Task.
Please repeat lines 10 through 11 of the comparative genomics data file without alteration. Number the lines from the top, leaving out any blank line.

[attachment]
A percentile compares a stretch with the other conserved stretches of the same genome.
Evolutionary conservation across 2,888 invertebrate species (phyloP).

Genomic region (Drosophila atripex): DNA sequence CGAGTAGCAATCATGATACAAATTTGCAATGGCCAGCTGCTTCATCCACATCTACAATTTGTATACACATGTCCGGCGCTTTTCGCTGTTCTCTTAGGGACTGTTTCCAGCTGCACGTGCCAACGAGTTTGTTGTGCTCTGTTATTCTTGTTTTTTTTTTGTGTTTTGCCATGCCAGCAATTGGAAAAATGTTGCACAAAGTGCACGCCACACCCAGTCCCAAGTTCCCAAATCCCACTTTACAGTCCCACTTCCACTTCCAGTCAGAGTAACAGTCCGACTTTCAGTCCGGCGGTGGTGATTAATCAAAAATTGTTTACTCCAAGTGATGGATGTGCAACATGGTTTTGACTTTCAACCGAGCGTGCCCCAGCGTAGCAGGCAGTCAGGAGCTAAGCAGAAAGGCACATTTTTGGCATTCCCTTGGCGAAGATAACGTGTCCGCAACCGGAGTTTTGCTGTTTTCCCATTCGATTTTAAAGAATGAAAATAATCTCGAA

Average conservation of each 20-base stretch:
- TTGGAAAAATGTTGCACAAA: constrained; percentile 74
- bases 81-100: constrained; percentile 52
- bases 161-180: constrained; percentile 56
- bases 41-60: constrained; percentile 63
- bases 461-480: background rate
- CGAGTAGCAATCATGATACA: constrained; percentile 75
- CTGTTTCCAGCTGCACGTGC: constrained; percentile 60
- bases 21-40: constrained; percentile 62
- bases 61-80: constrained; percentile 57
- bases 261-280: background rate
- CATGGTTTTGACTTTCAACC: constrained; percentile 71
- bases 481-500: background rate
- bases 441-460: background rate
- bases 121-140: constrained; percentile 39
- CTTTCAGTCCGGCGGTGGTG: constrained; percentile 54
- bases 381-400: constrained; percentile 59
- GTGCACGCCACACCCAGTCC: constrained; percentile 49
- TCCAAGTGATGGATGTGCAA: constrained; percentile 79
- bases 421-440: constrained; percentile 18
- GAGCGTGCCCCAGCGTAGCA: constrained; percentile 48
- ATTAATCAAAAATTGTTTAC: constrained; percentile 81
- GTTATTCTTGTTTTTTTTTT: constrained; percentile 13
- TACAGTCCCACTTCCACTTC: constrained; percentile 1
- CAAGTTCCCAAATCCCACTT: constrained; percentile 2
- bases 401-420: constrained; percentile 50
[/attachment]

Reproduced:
- CGAGTAGCAATCATGATACA: constrained; percentile 75
- CTGTTTCCAGCTGCACGTGC: constrained; percentile 60